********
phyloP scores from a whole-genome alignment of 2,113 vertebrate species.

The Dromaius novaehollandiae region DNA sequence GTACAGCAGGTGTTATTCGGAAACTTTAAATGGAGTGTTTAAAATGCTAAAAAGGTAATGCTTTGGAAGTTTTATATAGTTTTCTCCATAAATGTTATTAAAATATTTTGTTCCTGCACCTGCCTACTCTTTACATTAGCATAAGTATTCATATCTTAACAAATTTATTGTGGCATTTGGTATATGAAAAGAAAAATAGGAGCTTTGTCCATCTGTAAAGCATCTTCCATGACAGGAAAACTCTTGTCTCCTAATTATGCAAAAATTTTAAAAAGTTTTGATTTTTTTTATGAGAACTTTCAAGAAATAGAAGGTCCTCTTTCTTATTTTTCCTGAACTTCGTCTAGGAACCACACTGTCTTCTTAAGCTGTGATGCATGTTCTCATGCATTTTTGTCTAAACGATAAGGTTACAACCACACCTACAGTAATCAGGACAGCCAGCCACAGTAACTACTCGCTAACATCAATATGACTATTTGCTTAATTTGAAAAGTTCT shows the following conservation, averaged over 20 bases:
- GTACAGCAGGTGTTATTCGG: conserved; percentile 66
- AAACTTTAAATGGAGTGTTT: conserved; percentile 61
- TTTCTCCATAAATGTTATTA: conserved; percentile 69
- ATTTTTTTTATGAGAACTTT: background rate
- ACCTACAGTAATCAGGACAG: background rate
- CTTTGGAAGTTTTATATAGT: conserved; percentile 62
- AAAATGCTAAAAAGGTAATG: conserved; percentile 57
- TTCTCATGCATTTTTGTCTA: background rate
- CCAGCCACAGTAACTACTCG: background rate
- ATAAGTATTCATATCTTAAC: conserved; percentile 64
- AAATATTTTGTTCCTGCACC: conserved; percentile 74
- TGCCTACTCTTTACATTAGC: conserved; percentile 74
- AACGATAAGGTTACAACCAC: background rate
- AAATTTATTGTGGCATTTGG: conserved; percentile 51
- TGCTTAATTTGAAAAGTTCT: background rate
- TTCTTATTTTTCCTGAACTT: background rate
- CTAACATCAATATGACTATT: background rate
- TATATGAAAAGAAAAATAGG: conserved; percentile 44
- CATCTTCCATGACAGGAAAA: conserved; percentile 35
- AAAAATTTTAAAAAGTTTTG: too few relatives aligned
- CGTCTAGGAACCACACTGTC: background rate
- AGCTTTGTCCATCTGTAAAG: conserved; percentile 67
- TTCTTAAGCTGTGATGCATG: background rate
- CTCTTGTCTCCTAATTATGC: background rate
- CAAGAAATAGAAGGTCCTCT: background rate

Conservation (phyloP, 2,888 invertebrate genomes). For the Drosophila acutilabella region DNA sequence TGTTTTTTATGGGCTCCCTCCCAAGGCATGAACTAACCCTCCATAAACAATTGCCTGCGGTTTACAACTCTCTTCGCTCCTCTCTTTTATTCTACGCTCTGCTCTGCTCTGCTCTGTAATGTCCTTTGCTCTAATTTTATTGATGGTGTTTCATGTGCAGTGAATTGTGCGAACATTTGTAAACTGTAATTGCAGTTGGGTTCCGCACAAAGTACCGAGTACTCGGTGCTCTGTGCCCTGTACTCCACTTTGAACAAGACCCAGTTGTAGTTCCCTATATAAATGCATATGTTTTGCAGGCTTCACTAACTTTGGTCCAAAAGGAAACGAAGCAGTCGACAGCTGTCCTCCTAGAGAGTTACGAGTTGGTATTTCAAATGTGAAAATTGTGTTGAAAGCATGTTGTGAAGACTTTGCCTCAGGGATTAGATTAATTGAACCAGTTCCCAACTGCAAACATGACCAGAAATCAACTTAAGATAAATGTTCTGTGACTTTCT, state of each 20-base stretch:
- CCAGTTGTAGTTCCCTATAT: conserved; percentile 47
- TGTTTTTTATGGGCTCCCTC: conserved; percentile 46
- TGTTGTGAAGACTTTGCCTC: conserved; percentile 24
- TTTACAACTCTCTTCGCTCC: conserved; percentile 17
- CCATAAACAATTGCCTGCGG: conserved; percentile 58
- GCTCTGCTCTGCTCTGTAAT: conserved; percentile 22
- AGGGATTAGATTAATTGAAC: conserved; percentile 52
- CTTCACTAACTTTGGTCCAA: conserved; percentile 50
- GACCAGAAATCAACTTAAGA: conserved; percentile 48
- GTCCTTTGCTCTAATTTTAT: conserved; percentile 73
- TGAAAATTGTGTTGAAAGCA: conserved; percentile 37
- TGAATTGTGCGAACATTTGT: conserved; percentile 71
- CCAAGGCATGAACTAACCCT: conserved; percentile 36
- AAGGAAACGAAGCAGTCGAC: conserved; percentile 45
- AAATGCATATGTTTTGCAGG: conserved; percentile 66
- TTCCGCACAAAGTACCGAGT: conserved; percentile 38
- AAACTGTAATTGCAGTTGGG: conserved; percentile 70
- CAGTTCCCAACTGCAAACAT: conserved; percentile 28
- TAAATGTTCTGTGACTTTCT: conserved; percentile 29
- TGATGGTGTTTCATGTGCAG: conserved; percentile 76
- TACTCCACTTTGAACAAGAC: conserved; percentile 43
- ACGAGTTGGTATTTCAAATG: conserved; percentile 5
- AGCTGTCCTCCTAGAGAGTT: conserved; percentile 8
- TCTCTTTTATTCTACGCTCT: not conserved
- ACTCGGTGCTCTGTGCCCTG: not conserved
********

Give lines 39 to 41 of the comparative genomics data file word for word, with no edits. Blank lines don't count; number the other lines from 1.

- TGAAAATTGTGTTGAAAGCA: conserved; percentile 37
- TGAATTGTGCGAACATTTGT: conserved; percentile 71
- CCAAGGCATGAACTAACCCT: conserved; percentile 36